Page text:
The interior cleverly borrows more styling cues from the Europeans ― Audi, Mercedes-Benz and Jaguar come to mind. The cabin is intelligently configured, more traditional than futuristic, with a sporty upscale feel and premium materials. Best of all, the Stinger’s greater exterior dimensions and longer wheelbase translate to more passenger room than within the Audi A5 Sportback and BMW 4 Series Grand Coupe.
After a few hours poring over static models, I am escorted outside to Kia’s expansive test track where I meet up with a couple of camouflaged “test mules” (an industry term for pre-production vehicles) visually disguised in a black-and-white, triangle-speckled, vinyl wrap. The color scheme, which is meant to confuse spying eyes by hiding a vehicle’s character lines, doesn’t dissuade me from the mission ahead — Kia is allowing me to drive two early prototypes on its test track.
Eager like a 12-year-old, I drop behind the wheel, quickly adjust the seat and mirrors and then press a round start/stop button that is located to the right of the steering column. The turbocharged engine fires to life with a muted growl.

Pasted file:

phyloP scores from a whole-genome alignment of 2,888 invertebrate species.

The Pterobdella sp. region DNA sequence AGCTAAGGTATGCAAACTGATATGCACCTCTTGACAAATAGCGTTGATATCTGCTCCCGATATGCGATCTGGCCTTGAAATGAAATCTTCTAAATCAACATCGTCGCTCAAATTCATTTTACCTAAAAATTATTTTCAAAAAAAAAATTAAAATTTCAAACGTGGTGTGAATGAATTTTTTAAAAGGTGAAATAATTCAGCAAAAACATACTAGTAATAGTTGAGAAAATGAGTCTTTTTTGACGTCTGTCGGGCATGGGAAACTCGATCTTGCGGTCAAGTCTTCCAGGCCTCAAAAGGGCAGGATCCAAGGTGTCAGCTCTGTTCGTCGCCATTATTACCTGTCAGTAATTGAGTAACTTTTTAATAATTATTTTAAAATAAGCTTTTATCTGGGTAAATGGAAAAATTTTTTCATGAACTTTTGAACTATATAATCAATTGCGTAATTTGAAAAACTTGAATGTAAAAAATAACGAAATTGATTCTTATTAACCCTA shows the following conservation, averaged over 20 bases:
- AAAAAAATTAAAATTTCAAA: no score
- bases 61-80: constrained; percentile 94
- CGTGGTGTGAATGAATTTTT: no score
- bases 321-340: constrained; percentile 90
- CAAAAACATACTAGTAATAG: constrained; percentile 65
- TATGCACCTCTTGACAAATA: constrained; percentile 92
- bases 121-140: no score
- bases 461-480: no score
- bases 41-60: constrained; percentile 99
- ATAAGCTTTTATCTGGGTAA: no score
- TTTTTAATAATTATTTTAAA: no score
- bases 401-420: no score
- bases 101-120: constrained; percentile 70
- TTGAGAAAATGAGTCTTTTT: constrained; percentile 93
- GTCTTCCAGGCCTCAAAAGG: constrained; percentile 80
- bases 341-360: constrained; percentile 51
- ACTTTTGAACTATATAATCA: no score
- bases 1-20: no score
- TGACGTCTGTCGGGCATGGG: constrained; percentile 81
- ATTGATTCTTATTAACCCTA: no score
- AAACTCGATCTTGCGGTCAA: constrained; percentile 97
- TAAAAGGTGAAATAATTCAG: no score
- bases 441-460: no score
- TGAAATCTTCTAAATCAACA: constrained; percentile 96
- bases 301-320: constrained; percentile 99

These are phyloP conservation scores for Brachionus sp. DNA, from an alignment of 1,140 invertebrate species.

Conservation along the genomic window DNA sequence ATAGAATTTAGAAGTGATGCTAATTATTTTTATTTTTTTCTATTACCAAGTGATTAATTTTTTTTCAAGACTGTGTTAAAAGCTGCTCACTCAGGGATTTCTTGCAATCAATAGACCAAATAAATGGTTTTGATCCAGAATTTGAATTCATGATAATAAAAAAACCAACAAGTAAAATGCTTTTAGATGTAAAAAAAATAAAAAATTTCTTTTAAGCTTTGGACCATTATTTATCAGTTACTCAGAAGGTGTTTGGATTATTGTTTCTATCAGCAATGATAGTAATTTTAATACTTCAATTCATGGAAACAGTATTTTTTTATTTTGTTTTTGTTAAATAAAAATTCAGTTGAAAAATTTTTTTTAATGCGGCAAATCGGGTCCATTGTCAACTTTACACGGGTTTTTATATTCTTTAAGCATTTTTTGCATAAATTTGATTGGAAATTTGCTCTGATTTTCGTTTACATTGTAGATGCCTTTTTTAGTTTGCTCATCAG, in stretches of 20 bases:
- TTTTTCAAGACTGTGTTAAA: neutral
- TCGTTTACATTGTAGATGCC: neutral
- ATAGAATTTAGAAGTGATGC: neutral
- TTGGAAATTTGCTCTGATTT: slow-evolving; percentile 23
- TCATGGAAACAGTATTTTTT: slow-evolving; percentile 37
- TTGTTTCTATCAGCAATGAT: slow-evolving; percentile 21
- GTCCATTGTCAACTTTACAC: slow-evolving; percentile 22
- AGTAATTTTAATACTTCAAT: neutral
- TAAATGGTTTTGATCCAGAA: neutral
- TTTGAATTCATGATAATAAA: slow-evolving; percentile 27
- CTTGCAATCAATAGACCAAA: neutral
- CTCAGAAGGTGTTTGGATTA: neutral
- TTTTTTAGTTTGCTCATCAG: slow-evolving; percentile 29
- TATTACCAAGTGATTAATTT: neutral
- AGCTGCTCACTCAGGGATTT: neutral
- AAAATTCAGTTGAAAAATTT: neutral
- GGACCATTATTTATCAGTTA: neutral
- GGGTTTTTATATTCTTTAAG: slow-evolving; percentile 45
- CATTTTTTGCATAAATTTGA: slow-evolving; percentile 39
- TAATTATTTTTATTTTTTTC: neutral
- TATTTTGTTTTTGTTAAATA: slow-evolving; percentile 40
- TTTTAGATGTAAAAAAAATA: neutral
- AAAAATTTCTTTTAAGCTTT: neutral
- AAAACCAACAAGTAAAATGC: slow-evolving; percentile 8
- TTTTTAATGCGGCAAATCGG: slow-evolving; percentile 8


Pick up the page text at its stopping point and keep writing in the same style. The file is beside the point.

Kia explains that it will offer several variants of the sedan. Standard models, which will be sold as the ‘Stinger,’ arrive with a turbocharged 2.0-liter four-cylinder rated at 252 horsepower and 260 pound-feet of torque. That powerplant aligns nicely with Audi and BMW’s base 2.0-liter engines in terms of output. However, Kia takes the upper hand with the engine that is fitted to the ‘Stinger GT,’ which is a twin-turbocharged 3.3-liter ‘Lambda’ engine boasting 365 horsepower and 376 pound-feet of torque. That engine is significantly more powerful than both Audi and BMW’s 3.0-liter offerings, a fact that is mostly credited to its slighter larger displacement. An eight-speed automatic transmission, manufactured in-house, is the sole transmission.
Kia won’t disclose the precise architecture (I’m betting the platform is shared with the future Genesis G70), but it does say that rear-wheel drive (RWD) is standard, with all-wheel drive (AWD) optional. The RWD models vaunt a sporty mechanical limited-slip differential, while rear-biased AWD models are equipped with a sophisticated Dynamic Torque Vectoring Control. The suspension design utilizes MacPherson struts up front and a five-link design in the rear — both have been engineered to take advantage of Kia’s Dynamic Stability Damping Control (DSDC), a driver adjustable suspension.